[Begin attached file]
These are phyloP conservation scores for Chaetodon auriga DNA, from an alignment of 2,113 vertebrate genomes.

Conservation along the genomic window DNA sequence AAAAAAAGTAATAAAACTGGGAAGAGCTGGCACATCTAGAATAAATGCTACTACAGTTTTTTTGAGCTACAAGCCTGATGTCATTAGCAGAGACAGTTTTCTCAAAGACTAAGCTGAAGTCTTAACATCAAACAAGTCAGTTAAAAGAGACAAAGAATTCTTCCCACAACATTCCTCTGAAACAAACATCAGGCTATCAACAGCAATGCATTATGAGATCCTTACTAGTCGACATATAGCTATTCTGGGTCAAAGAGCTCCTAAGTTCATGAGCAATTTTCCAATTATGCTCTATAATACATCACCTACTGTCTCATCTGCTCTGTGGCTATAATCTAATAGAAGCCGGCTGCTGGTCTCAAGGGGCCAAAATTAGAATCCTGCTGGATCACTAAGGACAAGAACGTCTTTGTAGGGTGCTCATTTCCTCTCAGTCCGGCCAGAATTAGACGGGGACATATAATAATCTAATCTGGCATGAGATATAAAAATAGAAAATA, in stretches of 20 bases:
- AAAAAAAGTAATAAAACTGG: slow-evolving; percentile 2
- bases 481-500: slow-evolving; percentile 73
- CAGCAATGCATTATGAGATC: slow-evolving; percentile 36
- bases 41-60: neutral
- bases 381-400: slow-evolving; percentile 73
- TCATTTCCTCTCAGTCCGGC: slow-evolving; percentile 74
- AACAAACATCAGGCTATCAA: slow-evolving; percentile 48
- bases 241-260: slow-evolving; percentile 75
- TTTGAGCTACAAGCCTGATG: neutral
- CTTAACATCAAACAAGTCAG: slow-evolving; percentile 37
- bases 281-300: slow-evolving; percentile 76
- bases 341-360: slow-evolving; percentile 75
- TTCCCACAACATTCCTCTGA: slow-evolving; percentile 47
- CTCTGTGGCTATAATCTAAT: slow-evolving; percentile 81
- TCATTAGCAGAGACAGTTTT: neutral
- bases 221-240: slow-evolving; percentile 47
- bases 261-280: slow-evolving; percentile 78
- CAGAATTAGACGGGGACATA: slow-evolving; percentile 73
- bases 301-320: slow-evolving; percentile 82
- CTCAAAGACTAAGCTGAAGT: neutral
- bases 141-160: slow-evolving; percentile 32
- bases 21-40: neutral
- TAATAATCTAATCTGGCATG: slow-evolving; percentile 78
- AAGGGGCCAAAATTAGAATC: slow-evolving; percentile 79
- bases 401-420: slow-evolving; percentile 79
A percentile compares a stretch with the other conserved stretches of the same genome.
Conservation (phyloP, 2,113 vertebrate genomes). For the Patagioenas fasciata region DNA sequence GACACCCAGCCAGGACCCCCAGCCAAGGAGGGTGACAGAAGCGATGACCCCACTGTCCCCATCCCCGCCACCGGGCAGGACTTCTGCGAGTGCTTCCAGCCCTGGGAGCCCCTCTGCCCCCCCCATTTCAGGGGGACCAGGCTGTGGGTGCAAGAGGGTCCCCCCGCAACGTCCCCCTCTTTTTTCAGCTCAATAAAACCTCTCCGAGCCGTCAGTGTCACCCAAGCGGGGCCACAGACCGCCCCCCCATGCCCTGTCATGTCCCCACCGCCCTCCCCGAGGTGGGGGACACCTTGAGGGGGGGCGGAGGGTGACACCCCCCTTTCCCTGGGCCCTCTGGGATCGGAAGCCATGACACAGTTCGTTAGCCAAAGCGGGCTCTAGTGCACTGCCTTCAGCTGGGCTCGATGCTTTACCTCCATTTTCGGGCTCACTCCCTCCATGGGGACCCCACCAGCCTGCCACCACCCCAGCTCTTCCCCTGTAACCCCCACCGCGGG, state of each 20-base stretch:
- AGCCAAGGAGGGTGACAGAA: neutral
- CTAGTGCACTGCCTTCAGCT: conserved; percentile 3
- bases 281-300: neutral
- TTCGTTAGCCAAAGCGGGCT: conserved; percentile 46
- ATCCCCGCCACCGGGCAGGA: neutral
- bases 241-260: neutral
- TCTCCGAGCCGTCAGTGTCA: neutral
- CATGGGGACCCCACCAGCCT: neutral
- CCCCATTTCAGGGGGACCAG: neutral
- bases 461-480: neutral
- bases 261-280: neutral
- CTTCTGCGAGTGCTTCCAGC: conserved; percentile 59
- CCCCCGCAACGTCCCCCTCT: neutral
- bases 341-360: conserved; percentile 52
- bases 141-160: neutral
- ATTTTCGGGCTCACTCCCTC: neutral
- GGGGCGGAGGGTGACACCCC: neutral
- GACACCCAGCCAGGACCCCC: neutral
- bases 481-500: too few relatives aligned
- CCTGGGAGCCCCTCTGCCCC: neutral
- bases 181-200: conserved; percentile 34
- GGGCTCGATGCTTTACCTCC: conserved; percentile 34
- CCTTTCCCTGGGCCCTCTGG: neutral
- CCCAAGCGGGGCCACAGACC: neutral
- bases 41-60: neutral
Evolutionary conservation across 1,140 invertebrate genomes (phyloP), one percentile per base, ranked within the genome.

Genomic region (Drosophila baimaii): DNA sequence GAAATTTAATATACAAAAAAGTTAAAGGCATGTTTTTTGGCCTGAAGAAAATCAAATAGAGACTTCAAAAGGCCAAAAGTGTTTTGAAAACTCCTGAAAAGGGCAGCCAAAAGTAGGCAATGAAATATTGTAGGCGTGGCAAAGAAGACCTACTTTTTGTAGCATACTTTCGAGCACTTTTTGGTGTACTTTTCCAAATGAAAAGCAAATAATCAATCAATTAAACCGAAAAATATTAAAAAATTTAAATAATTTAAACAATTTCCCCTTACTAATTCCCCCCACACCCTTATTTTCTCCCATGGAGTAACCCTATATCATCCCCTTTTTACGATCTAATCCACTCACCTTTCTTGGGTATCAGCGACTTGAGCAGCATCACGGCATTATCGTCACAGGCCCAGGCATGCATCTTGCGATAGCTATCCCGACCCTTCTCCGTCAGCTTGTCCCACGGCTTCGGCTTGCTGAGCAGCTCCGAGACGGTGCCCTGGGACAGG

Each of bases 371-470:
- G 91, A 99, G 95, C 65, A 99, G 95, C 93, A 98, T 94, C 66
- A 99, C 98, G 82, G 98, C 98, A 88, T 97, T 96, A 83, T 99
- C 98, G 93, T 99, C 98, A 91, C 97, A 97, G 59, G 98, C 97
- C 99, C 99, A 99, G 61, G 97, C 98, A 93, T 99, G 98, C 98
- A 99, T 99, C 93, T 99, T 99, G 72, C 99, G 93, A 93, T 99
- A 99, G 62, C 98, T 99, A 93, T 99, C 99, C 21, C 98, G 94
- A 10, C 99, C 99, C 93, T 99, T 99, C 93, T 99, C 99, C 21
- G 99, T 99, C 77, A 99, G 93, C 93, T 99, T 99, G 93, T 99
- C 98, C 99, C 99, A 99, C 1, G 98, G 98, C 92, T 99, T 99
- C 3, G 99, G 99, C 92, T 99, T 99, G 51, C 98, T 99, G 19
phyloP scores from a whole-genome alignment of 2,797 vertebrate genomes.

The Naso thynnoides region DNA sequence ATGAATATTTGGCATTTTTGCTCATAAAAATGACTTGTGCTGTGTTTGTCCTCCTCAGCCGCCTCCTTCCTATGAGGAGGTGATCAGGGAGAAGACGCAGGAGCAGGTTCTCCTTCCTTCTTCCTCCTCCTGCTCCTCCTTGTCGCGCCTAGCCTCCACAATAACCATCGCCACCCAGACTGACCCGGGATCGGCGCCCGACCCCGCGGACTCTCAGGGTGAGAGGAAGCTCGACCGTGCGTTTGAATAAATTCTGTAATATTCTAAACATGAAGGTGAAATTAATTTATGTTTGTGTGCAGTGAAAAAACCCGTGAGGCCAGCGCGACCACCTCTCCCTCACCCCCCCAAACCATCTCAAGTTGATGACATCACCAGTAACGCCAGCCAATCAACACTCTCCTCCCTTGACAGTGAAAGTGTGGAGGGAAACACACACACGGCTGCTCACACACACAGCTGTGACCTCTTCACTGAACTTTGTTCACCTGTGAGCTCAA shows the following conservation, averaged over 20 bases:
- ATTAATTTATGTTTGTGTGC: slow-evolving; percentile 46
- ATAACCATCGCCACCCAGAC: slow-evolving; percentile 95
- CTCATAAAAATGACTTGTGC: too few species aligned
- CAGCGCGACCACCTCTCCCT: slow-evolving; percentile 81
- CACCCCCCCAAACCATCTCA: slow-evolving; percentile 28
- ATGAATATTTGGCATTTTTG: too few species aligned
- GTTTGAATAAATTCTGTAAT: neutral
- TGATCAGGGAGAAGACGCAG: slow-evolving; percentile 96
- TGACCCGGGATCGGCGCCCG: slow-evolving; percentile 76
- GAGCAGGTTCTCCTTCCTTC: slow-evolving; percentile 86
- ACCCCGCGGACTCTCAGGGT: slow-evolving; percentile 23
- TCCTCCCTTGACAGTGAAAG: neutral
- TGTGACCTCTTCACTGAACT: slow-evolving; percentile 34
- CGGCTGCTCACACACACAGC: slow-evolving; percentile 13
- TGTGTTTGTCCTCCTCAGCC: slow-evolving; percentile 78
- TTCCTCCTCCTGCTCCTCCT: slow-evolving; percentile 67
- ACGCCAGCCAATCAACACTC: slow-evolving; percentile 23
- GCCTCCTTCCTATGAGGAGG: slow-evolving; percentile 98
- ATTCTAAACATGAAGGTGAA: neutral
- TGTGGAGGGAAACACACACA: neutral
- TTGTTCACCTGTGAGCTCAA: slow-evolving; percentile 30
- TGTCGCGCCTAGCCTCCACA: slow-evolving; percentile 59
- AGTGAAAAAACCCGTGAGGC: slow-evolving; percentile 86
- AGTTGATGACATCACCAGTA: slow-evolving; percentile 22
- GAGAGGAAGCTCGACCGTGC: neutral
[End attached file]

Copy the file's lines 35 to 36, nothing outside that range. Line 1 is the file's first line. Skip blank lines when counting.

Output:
- bases 241-260: neutral
- TCTCCGAGCCGTCAGTGTCA: neutral